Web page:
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    The real value of a sandbox would be nullifying all such exploits (which use data files, and are not stopped by default-deny) regardless of which browser you use without having to wait for a security patch, should such similar exploits crop up again in future. Patches, as we know, fix the problem only after the problem has been discovered, and possibly exploited. The same reason why the use of a firewall is still recommended even if no known vulnerable services are running.

    Also, the ani exploit isn't IE-specific IIRC, it's a Windows vulnerability. I remember the unpleasant experience of explorer.exe being repeatedly terminated by DEP and re-executed by winlogon.exe in a never-ending loop just by having a copy of the exploit file placed on the desktop.

    Not at the moment, unfortunately. But again, only IE was vulnerable to such shellcoded exploit files, and it has been long since patched.
     
  15. Rmus

    Rmus Exploit Analyst

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    That's correct, however, I could never get any of them to run in Opera. FireFox also seemed immune until earlier last year, now since patched, I assume.

    http://blogs.zdnet.com/Ou/?p=461

    A colleague experienced a similar occurrence testing known site with an exploit. She uses Deep Freeze, so just rebooted to discard it.


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    rich
     
  16. tradetime

    tradetime Registered Member

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    :D No mate, mysystem is as optimised as it needs to be. Once upon a time I would have, cause I'd have thought "Oh no, better get that fixed." but fortunately I've come a long way since that, thanx in part to websites like Wilders.
    Yes, basically what happens, is when you click the image in the e-mail, (this is a legit e-mail which I have been subscribed to since August) a new window opens up for the property site, as it should, all normal so far, but during the load of that page there seems to be a redirect and the IE window shrinks to what you see at the bottom and you are also presented with the popup box in the center.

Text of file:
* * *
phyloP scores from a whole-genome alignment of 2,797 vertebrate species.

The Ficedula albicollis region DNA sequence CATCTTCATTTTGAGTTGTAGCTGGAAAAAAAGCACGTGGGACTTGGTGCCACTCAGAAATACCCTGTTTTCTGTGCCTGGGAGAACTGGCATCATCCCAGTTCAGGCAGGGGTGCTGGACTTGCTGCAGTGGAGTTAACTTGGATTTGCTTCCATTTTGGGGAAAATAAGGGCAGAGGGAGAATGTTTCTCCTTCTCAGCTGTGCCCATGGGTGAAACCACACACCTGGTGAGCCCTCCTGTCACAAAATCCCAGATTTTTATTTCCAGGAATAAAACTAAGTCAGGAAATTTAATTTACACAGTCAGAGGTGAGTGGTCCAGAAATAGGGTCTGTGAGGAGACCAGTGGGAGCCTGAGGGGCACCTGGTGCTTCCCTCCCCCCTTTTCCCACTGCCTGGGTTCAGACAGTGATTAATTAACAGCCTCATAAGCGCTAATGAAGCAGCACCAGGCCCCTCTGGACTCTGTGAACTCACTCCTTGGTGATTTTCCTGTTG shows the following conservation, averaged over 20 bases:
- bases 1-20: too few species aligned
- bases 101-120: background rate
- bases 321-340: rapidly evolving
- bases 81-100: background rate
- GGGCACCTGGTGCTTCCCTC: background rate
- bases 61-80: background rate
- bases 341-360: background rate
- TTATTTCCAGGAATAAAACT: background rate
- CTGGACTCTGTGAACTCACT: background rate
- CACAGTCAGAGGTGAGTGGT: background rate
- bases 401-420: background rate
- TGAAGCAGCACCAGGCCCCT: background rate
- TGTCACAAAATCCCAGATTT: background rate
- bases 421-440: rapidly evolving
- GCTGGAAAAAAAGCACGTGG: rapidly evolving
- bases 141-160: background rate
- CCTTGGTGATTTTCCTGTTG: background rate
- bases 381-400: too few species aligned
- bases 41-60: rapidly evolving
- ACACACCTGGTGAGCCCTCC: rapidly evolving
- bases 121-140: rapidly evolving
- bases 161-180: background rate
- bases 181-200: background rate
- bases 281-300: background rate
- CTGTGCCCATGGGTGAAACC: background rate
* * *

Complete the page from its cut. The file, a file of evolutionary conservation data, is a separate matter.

17. jrmhng

    jrmhng Registered Member

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    AVs and blacklisting by targeting the malware itself. Some AV's have a http scanner and all have a read/write scan. Hopefully the heuristics and signatures are able to catch these.

    If the AV misses it, having the sandbox should isolate the malware. If we are looking specifically at drive by downloads then there shouldnt be any issues with social engineering as the user wont even know that malware is downloaded and should clear everything when s/he deletes the sandbox.

    The other thing would be to be kept up to date. I use PSI to ensure all my programs are properly patched.
     
  18. tradetime

    tradetime Registered Member

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    Cheers Rich, usefull info, since although I may have come a long way I didn't know that, I ended up killing via process explorer.
     
  19. Rmus

    Rmus Exploit Analyst

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    Drive-by downloads on MySpace aren't as common as Click-to-install, but here is a recent one:

    myspace.gif
    ________________________________________________________________________

    While a sandbox would clear any downloaded malware, I would rather prevent it from downloading in the first place.


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    rich
     
  20. Pedro

    Pedro Registered Member

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    Rich: how does AE know it's an executable before download? By extension only?

    In the picture it looks like it's already in temp folder.

    TIA!
     
  21. controler

    controler Guest

  22. aigle

    aigle Registered Member

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    NOT by extension i think.

    Only software that analyzes something else( code?) than just file extension. Even u change .exe to .gif and AE will catch it. I havn,t seen any other software able to do that. Very impressive. :thumb: :thumb:
     
  23. Pedro

    Pedro Registered Member

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    Thank you aigle, but what i ask is if it blocks the download and how. If it blocks after download and before execution, i know it doesn't check for extensions.
     
  24. aigle

    aigle Registered Member

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    Rmus can tel u better. I think as he tested with a spofed .gif file, the executable was downloaded to disk but immediately removed and blocked.
     
    Last edited: Jan 7, 2008
  25. Pedro

    Pedro Registered Member

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    Ah, that makes sense. Thank you aigle!